I recently bought several properties in Wayne County's annual tax auction in the neighborhoods most people stay away from. I did this to test some hypotheses, and get an education one way or another. A recent forum discussion on the merits of trying to make a difference low-income neighborhoods can be found here by @KJMiller. The examples put forward were fixing up distressed properties in rough neighborhoods and renting to section 8 tenants. I want to add another scenario and also ask advice for how to structure some of the deals I am pursuing. First some background on how the annual tax auction works: The first-round of the auction happens in September when all tax-foreclosed property goes up for an opening bid of the back taxes owed. Anything that doesn't sell in the first round goes up again in October for starting bids of $500 + summer taxes. This is where they myth of the $500 Detroit house comes from:
1) I have a duplex that I paid $1350 for and one side is occupied by a renter who wanted to purchase it from the previous owner but she wouldn't cooperate (and good thing he didn't because she owed $8000 in back taxes). I have now wiped that tax bill clean with a $500 purchase and paid $850 to make the taxes current. The tenant was paying $400 / mo. in rent. The upstairs unit needs some light rehab (kitchen and bathroom) and the exterior of the house needs paint and a roof sooner than later. The tenant would happily buy the property from me for $4000 but would need to spread out the payments over a year at least. So my question is how to best structure a deal with one caveat being that I don't necessarily want to formalize a Landlord-Tenant arrangement given the amount of work the house might need if I had a housing inspector walk through, which could quickly kill any profit on the sale or bring the asking price out of reach for the tenant. BUT if I offered a Land Contract for $4k over a 1-year term, am I getting myself into TILA (Truth In Lending Act) issues? Please chime in @BrianGibbons or @BillGulley ! I imagine many investors would send a 30-day eviction and start from scratch....but I want to tread more lightly, and in Detroit a vacant property can spell disaster in terms of scrappers and vandalism (so keeping it occupied is a good thing!) For a primer on the mess of the Foreclosure Crisis in Detroit, watch this video:https://youtu.be/zi6uoRNtVyQ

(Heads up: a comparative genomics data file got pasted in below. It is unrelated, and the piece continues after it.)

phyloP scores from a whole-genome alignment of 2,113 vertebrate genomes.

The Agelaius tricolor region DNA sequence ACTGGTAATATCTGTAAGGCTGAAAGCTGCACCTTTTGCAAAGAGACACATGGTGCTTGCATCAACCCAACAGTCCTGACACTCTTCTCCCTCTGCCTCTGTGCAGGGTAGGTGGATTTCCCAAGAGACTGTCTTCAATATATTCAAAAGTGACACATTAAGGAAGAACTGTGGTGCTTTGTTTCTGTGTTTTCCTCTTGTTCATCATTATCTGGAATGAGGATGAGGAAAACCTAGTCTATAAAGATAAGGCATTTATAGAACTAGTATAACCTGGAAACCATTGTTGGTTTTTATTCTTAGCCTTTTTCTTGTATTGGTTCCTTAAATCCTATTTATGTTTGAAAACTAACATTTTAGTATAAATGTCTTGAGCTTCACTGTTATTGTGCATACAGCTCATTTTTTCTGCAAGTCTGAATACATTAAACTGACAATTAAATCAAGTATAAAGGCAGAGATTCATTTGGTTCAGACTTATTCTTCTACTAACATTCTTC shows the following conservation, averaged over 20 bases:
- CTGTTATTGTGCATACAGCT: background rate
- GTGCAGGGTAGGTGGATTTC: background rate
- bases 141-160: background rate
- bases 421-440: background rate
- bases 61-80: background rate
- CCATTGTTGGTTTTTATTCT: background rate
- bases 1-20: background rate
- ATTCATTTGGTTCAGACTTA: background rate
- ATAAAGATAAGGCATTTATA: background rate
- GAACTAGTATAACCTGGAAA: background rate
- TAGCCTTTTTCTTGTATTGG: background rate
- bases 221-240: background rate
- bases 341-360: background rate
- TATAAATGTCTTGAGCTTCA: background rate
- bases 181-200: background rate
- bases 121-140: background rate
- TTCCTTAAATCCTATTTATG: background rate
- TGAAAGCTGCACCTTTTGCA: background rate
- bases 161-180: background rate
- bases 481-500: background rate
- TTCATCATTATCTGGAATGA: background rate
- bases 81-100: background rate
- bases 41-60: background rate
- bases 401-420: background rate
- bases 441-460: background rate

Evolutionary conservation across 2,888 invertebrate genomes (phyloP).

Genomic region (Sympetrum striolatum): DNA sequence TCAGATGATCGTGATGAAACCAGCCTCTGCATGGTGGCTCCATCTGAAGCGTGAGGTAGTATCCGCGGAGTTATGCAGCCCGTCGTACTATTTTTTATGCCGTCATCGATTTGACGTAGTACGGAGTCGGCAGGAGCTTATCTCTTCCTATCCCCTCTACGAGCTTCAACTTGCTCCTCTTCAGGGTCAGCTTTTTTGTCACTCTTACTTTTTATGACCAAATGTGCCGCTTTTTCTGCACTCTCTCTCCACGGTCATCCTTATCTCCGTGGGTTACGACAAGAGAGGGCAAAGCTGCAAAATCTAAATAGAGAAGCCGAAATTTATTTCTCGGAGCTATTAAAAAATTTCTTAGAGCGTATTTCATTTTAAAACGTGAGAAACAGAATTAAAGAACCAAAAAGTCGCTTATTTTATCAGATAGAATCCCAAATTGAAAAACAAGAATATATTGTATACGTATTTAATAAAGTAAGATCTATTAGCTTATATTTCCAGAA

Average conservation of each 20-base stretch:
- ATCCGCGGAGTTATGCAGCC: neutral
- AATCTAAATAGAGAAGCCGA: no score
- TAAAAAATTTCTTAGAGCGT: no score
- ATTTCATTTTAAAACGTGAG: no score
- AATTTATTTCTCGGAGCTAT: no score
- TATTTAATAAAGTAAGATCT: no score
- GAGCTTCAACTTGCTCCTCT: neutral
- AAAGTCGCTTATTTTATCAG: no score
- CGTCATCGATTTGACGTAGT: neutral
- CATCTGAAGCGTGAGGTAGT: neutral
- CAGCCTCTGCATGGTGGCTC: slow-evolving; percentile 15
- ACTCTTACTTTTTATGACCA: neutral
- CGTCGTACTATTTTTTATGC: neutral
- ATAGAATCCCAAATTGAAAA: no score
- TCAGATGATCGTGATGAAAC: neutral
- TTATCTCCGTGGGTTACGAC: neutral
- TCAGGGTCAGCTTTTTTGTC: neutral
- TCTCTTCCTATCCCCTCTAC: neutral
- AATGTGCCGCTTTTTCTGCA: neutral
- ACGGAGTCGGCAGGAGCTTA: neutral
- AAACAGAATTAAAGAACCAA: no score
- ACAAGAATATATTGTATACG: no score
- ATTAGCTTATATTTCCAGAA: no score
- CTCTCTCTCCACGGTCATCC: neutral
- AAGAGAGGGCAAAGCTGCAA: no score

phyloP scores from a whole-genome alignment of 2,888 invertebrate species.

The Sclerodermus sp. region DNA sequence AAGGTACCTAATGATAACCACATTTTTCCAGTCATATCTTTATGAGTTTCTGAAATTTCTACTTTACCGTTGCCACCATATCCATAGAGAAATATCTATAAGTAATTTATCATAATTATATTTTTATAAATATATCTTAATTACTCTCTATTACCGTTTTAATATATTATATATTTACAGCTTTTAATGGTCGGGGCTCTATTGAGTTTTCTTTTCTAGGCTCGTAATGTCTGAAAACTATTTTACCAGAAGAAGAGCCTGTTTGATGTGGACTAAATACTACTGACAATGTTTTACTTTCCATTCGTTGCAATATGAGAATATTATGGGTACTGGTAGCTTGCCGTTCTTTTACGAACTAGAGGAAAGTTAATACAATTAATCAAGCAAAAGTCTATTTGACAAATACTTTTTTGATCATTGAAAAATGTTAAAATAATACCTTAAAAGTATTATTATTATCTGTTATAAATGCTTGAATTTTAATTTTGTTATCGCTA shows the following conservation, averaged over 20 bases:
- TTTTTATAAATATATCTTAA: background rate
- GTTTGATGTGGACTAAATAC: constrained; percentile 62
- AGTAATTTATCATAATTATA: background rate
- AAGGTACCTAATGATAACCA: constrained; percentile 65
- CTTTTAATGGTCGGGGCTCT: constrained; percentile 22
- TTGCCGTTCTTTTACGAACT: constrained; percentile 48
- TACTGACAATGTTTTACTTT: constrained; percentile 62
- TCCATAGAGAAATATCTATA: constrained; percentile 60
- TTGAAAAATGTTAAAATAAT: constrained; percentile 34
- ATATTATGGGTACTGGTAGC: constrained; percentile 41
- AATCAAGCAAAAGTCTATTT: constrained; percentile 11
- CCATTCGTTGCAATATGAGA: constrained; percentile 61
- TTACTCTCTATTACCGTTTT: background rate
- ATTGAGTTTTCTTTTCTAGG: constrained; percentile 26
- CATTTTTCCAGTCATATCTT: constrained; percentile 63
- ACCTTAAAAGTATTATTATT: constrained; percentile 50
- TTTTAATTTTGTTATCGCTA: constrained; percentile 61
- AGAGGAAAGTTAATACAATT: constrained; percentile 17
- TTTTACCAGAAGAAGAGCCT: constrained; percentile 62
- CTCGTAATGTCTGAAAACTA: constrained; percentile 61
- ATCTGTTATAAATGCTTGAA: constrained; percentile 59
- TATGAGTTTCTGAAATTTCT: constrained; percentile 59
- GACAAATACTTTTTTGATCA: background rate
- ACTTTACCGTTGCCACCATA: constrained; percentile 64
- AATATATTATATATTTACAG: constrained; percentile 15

I realize another strategy is to just flip this property (as many do) to another investor by listing it for sale as-is and say 'do not disturb occupant' and kick the can the down the road. This is where the ethical dilemma comes in for me. There are many ways to make money in real estate, but if you have the choice of actually helping someone out who got the short end of the stick, why not do the right thing?
@Marc M. you have a few solutions available.
1) flip it and not worry about it. Prob the safest from a risk management standpoint.
2) sell it outright to the current occupant with a conventional mortgage. I've read quite a few posts about owner occupants being able to qualify for unique perks mortgages in Detroit, so that's another low risk option you have to liquidate the asset and not have future ties to it.
3) land contract it to the tenant. I would not suggest selling it for 4k. LCs usually come at a premium price. I'd target ~15k at minimum. It's also much higher risk since you have to go thru foreclosure proceedings in a not-so-landlord-friendly state if the owner defaults or disappears one month leaving you holding the asset that may or may not be vandalized, have back taxes owed, let insurance lapse, etc., etc. Lending wise, if you only have the one LC, I don't think you have much to worry about regarding lending standards. Consult an experienced real estate attorney in Detroit Metro for advice on this or reach out to some here in the forum for a free consult.
I used to believe in doing the right thing and being a charitable landlord, but owning several Detroit Metro properties and the excuses tenants have given me -- or cost me -- I'm not so liberal about it.
My recommendation would be to treat your investments like a business first and foremost in a non-charitable manner, then if you find a tenant worthy of A+ ethics, try to take care of them.
My advice is to sell the property as soon as possible and never look back.
I owned 17 single families in Detroit from 2009-2012 and just like the video you posted, the property taxes are so unreasonable it makes no sense to invest there. Even with the slate wiped clean, you will have to start paying current property taxes at ridiculous rates. Couple that with professional tenants who do not care about your building, you will end up with a negative cash flow situation fast, even without a mortgage
Sell that property quick, and move on
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